For my 21st birthday a few days ago I received a banjo. I had never played this instrument before, but I was enamored with its snappy tones and wanted to give it a go.
As I held the hefty wood and steel in my arms and contorted my fingers into a rudimentary plucking position, the notes came out off-kilter. I’m totally out of my depth, but I restrained myself from an automatic critical reaction. Instead, I tried my best to consider the potential of this beautiful instrument and the hours I’ll spend with my fingers pressed against the purpleheart fretboard.
Learning to play an instrument is a wonderful way to exercise one’s mind and creativity. It requires the player to build up both mental and muscle memory. Focusing on learning the musical language of an instrument allows one to block out the distractions and stressors of life. Plus, there’s an element of fun in producing noise, no matter how it sounds.
Playing an instrument can be a solo or collaborative activity. When you want time to yourself, you can sit down with an instrument and become engrossed in the sound you create. When I get overwhelmed, I can retreat to an amp, switch on the pedalboard, plug in my bass and channel all my energy and focus into my fingers rather than focus on what is troubling me. Once you know how to play an instrument, playing with others will not only elevate your own level of skill but give you a point of commonality. Music is both a very personal and communal experience, allowing you to forge a deeper connection with yourself and other musicians.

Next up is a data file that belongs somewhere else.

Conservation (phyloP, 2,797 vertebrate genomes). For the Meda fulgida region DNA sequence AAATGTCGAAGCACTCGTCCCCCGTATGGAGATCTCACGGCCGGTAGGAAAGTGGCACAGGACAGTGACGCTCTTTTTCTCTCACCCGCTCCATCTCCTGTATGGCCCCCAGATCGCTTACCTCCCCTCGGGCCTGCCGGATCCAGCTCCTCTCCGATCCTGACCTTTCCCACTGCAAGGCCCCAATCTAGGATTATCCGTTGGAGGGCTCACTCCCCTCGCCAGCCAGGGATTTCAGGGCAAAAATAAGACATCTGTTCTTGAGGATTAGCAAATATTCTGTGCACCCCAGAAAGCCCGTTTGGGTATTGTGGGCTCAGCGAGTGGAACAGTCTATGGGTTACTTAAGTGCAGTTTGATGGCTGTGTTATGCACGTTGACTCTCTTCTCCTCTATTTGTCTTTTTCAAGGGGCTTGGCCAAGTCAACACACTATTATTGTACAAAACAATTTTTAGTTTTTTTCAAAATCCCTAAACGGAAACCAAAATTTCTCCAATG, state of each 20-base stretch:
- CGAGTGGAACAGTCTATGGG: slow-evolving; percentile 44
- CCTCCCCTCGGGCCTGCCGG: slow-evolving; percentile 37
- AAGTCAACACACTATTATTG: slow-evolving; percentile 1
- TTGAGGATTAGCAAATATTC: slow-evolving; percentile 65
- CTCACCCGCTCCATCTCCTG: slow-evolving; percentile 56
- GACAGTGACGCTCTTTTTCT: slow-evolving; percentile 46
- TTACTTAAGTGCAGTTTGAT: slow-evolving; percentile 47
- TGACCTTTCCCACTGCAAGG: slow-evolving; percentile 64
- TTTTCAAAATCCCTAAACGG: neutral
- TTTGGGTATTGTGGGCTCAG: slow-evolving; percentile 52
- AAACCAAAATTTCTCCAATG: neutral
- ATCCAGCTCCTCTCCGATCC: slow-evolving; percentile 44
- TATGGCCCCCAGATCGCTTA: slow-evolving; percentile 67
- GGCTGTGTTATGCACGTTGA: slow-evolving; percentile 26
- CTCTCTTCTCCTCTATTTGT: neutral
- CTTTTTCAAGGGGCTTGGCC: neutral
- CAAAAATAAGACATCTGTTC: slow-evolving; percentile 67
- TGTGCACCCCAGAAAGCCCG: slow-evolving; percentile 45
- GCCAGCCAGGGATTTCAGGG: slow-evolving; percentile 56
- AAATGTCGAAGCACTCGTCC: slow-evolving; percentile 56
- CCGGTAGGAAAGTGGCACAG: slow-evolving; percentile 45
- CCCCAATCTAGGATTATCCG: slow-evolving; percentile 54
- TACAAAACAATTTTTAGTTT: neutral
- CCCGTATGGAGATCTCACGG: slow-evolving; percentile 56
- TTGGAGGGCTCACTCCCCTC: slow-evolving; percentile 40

To those who have never played an instrument before, it may seem like an intimidating and arduous task. The satisfaction of playing that guitar lick you love in your favorite song may not outweigh the effort of delving into the unknown. However, I assure you that it’s possible to overcome that initial impostor syndrome and that there’s a way to flatten the learning curve.
When it comes to playing an instrument as a hobby, the key is to unlearn the need to be productive. Approaching an instrument with curiosity rather than the mindset of being “successful” will give you the freedom to explore this new endeavor at your own pace. Mistakes and playing outside the lines are actually crucial to developing your own unique sound. Attempting to sound like your heroes, and then failing, is what develops your musical voice.
This approach is useful for listening to new music as well as playing it. I tend to hover over the play button when trying out a new band or genre, hesitating out of fear of disliking it. But trial and error is an essential part of life. Learning to play the banjo is part of my foray into understanding bluegrass, a genre I have very little experience with. Even with the electric bass, an instrument I have been playing for five years, there are still plenty of techniques that are out of my comfort zone and way beyond my ability.
Ultimately, I recommend that you learn an instrument because it’s a means for self-expression, it’s therapeutic, it’s a challenge for your mind and it gives you a deeper connection to music. There are few things in life more satisfying than playing along to a song you have heard many, many times before. It’s almost like being let in on a secret — now you know how that song comes to form.
Music is too often a product for consumption, and it’s always been subject to criticism. Viewing music as a crafted art can alleviate that, and playing an instrument is a great way to do so. So pick up an instrument, keep your goals realistic and, above all, have fun. Becoming an expert player can always come later — but don’t hold yourself to that standard — you never know where this new hobby may take you. Now go make some noise!
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